Andrew Delbanco

From WikiCU
Jump to: navigation, search
Andrew Delbanco

Andrew Delbanco (pronounced "Dell-BANK-o") is the Julian Clarence Levi Professor in the Humanities and the director of the American Studies Program. He's also a prominent public intellectual who publishes all over the place and was named America's "top social critic" by Time magazine. The snarky comment on this is to say that Delbanco is what Time thinks a social critic is.

A double graduate of Harvard (B.A., Ph.D.), he has also been the recipient of a Guggenheim Fellowship. He won the Lionel Trilling Award twice, for Melville and The Puritan Ordeal. Edward Said is the only other person to have won the award twice.

Delbanco has made noise regarding both (a) the diminishing place of Columbia College within Columbia University[1] and (b) online education[2]. His critiques, though well-reasoned, can easily be ignored, because books are boring and take a long time to read.

In 2012, he warned, "I believe there is today a real threat to the Core. Not sudden abolition so much as slow attrition."[3]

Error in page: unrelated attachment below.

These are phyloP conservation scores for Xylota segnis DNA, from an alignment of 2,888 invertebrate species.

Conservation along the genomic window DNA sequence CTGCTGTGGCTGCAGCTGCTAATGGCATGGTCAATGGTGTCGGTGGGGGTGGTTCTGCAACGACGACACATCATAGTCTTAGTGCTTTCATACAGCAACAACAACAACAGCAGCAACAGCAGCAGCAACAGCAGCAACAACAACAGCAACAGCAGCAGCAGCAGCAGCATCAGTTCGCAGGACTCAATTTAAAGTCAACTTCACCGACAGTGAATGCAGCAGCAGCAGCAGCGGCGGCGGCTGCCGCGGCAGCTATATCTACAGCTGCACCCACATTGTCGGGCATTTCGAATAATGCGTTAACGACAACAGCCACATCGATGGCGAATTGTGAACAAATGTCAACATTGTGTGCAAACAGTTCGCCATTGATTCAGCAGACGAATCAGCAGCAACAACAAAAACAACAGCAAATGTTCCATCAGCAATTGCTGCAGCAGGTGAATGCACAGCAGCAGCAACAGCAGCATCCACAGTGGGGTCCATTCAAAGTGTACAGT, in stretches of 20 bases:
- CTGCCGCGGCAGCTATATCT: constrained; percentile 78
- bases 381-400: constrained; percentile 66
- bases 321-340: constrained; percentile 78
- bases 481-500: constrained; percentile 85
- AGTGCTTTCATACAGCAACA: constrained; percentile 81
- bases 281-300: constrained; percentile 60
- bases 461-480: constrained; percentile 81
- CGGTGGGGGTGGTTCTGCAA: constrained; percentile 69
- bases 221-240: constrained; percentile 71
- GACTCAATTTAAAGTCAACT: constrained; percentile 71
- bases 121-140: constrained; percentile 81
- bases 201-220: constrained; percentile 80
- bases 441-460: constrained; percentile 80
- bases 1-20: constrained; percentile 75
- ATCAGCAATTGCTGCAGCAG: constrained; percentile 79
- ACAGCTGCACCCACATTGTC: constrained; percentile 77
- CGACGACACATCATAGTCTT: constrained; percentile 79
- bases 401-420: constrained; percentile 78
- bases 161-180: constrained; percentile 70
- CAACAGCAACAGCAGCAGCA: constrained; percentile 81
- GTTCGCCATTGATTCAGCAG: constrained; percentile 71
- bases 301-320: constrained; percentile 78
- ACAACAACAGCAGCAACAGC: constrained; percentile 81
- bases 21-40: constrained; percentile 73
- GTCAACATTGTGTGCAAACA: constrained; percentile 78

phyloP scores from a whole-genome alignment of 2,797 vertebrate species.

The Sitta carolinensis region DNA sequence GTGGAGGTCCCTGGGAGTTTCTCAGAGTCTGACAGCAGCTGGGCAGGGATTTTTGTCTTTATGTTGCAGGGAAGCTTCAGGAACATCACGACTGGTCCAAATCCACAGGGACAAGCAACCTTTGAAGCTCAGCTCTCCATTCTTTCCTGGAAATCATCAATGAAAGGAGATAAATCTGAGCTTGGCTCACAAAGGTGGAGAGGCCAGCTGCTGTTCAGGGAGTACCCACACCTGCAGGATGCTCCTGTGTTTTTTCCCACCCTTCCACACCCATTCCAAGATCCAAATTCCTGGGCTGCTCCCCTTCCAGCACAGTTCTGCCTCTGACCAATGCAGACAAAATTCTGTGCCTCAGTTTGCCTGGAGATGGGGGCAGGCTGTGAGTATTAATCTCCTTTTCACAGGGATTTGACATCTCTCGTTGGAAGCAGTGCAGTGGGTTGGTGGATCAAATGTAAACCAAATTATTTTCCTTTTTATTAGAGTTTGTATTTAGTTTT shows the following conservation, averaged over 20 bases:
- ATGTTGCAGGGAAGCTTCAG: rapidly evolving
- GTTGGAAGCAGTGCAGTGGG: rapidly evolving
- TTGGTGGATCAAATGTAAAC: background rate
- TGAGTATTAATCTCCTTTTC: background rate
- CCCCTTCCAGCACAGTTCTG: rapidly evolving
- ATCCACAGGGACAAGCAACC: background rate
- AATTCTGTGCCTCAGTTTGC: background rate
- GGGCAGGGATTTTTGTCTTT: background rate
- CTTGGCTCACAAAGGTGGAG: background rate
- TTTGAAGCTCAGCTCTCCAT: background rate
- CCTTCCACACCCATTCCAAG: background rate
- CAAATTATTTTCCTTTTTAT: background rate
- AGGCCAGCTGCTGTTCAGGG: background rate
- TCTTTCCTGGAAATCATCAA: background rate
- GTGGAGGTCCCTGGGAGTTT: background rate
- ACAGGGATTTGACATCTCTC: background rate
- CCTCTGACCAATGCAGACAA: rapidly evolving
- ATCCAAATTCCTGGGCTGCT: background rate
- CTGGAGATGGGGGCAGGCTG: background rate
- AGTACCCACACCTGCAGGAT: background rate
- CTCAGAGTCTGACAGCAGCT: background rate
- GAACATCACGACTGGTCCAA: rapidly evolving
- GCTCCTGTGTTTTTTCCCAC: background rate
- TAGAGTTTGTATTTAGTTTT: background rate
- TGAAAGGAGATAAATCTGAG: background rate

Works

  • College: What it Was, Is, and Should Be (2012)
  • Melville: His World and Work (2005)
  • The Real American Dream (1999)
  • Required Reading: Why Our American Classics Matter Now (1997)
  • The Death of Satan (1995)
  • The Puritan Ordeal (1989)

External links

References

  1. http://www.columbiaspectator.com/2011/10/25/delbanco-says-core-threatened-increasing-class-size-calls-columbia-focus-college
  2. http://www.newrepublic.com/article/112731/moocs-will-online-education-ruin-university-experience
  3. http://www.capitalnewyork.com/article/politics/2012/02/5204638/distant-president-and-mysterious-mckinsey-report-send-columbias-lib?page=all
Personal tools
Namespaces
Variants
Actions
Navigation
Toolbox